It is possible to make pictures that technically are less than perfect, but still capture a once-in-a-lifetime moment for our own enjoyment and memories. That’s the category of today’s image, and I’m OK with that.
During the recent Perseid Meteor shower even of August 12, 2015 I experimented with use of my wireless intervalometer to try for some skyward images. I placed my camera, fitted with my wide angle lens (10-22mm), on its tripod on my rear balcony. Opened to infinity, and set the aperture as wide as it goes. This camera position was pointed away from the light pollution created by downtown Albuquerque, the North Valley and Rio Rancho. There was no moonlight to interfere with the appearance of the stars, but there were some patches of clouds visible.
I expected to see lots of meteor activity in the sky and be able to capture it. With my naked eye, I watched several fantastic streaks in the sky. A handful of them had long tails, but of course, they are sporadic and unpredictable in where and when they will appear. Making photos of the sky for an event like this requires enormous patience and time, and fully charged camera batteries. Naturally, the camera needs to remain open for long exposure periods to insure it will see meteor tails. Other than image sensor noise, light trails start to form off the stars as Earth continues its orbit.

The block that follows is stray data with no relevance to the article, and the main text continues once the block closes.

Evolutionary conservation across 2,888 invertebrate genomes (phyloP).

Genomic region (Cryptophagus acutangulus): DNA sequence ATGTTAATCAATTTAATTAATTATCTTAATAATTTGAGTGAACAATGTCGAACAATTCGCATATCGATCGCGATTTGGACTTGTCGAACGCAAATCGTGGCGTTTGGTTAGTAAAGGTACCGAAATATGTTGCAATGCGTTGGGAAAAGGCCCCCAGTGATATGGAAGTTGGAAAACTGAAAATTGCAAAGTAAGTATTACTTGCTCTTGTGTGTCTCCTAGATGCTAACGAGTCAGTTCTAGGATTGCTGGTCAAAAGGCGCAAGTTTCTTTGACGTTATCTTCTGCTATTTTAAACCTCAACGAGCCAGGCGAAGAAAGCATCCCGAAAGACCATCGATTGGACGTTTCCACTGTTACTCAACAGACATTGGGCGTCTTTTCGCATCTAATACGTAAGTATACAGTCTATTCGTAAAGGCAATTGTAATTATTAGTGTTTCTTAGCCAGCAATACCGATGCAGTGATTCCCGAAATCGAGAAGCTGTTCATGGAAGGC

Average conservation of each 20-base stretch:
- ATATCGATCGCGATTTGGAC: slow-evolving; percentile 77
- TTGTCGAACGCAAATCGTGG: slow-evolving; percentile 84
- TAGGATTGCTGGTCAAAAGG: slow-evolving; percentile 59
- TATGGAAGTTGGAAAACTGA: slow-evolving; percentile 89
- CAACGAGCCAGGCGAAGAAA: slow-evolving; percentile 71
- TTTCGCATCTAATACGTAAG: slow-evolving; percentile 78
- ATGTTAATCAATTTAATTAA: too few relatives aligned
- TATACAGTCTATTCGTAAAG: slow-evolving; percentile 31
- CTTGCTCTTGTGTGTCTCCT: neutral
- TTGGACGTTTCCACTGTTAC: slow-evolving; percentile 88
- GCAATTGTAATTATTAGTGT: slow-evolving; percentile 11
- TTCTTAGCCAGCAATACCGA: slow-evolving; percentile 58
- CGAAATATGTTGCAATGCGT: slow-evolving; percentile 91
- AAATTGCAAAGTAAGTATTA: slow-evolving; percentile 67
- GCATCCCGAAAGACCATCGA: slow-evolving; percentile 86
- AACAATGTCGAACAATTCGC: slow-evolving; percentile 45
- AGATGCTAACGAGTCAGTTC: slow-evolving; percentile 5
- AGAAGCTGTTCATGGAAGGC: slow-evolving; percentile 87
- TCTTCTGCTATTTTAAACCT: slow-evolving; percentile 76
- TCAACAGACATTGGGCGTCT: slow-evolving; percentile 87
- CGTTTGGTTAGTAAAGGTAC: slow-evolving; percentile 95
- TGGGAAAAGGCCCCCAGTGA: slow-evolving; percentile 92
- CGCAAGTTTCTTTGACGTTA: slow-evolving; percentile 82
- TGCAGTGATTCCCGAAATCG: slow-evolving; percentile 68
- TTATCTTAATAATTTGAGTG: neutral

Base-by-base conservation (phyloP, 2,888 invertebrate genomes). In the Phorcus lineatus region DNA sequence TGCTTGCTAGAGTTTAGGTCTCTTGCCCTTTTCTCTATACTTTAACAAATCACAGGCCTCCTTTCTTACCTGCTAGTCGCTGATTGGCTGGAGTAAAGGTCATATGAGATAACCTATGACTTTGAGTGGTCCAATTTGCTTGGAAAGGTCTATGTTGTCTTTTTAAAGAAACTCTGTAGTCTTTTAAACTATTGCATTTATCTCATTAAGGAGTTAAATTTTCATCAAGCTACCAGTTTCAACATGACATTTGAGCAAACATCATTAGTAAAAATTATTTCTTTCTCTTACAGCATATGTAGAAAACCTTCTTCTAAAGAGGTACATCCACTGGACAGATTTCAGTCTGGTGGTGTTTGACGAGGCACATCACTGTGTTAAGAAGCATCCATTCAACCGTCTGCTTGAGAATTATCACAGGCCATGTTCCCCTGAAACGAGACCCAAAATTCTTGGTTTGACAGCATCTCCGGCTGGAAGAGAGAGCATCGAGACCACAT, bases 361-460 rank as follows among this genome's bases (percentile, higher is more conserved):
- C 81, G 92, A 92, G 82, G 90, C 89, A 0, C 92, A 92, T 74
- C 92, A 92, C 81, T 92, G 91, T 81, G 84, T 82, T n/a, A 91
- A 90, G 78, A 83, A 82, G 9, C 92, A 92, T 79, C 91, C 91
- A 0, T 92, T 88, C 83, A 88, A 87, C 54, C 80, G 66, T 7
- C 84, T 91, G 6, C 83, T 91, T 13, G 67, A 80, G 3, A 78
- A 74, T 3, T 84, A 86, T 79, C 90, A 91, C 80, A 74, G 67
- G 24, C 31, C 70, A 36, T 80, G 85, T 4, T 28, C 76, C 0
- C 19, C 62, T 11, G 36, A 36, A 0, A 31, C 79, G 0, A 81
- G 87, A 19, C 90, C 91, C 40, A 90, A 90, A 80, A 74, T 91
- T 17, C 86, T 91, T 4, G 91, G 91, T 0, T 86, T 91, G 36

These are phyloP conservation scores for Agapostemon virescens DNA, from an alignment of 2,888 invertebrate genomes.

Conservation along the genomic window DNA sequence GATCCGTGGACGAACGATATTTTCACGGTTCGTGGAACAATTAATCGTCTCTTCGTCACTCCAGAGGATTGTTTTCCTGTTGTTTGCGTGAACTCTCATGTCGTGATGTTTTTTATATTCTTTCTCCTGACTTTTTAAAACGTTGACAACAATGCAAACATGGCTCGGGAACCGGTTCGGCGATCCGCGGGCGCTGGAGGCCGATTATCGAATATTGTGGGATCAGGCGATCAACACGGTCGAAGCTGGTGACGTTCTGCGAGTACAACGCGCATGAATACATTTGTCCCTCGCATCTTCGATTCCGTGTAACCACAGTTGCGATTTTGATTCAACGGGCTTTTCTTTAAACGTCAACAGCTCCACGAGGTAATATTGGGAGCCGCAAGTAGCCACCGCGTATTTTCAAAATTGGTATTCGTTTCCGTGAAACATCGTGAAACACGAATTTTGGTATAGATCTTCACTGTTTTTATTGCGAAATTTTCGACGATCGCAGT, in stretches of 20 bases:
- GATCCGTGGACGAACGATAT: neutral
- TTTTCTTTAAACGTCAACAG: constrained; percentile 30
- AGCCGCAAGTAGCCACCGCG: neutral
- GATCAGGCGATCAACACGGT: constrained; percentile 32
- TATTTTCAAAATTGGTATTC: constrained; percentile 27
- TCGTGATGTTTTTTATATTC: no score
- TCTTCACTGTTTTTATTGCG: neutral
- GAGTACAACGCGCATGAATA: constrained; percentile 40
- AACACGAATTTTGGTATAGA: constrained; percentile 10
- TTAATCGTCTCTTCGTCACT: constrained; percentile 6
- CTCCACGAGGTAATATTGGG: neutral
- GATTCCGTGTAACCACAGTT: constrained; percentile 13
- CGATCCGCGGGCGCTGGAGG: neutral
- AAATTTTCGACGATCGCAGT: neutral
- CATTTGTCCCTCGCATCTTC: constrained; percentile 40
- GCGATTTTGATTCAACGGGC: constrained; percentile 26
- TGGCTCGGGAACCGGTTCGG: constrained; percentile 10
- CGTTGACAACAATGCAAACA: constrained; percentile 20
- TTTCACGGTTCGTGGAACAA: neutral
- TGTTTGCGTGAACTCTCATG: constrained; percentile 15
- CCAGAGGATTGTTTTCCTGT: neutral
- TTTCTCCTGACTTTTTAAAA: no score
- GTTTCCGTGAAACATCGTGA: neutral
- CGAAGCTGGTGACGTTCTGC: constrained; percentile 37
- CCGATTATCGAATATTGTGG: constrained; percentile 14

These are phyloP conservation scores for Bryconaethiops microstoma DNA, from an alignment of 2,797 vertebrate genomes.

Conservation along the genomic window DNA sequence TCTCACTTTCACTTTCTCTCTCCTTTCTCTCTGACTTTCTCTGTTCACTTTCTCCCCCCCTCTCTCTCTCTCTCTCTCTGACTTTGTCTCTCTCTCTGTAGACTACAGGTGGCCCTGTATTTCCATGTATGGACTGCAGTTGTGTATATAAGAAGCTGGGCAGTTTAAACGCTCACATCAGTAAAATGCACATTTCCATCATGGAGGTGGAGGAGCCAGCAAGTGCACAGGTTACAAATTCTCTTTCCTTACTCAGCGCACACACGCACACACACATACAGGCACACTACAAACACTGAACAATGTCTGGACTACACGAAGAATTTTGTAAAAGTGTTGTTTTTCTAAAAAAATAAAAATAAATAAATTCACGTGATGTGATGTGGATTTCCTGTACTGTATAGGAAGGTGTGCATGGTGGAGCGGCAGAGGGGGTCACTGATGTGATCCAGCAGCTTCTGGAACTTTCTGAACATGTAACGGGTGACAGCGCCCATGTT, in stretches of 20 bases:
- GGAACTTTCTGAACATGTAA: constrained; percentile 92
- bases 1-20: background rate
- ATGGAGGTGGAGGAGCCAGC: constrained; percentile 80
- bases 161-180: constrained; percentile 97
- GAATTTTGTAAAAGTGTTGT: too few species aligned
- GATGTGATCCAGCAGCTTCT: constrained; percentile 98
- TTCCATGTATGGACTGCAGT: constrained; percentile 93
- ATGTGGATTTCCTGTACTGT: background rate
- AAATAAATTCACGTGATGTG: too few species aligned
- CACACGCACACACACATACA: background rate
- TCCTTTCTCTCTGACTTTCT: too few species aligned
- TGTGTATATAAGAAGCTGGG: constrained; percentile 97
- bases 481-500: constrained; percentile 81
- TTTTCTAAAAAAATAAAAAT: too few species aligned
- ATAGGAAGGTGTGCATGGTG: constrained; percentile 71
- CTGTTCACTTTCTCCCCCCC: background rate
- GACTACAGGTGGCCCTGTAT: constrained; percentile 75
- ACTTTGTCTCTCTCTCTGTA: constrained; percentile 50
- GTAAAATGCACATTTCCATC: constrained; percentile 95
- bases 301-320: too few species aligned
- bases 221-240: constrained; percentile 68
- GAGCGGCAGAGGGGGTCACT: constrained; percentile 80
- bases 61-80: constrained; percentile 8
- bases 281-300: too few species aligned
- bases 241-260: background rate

I’ve only made a handful of skyward images at night, and to say that I have a lot of room for improvement is an understatement. Ordinarily, I would never post such a low caliber image on the internet, never mind to my own photo blog. But I’m sending it out because I was so excited about having captured a fireball in one of my photos! See that streak at the bottom left corner? By its location, angle and wobble, I can comfortably say that wasn’t the international space station, but rather a marble sized meteor burning up as it entered Earth’s atmosphere. I think that is so cool!
Really excellent images of the night sky are made by photographers who photo stack hundreds of pictures on top of each other and merge them together for super high definition results. There are software packages designed for this astronomical hobby, but I don’t intend to pick up and learn them at the present time. One benefit is the specialized ability to help reduce digital noise and correct other flaws that arise by leaving the shutter open for long periods.
This image is a single shot without stacking. It had to be edited (I used Lightroom) to remove some of the annoyingly visible sensor noise, as well as adjust the exposure, highlights, shadows and white and dark levels. As disappointing as is the quality of the final image, I’m still going to try for other meteor showers during the remainder of the year. In the autumn there were will be some other chances to shoot up and capture streaks again; weather permitting. At the very least, I will try to make an intentional light trail sort of image.
Did you ever make a great night sky exposure with a single exposure? What camera settings (shutter time, aperture, lens length, ISO) did you use? What software did you use to post process it? What do you use to reduce image noise in night exposures? Share a link to the image in the comments, as well as any of your own experiences at this. We love to learn.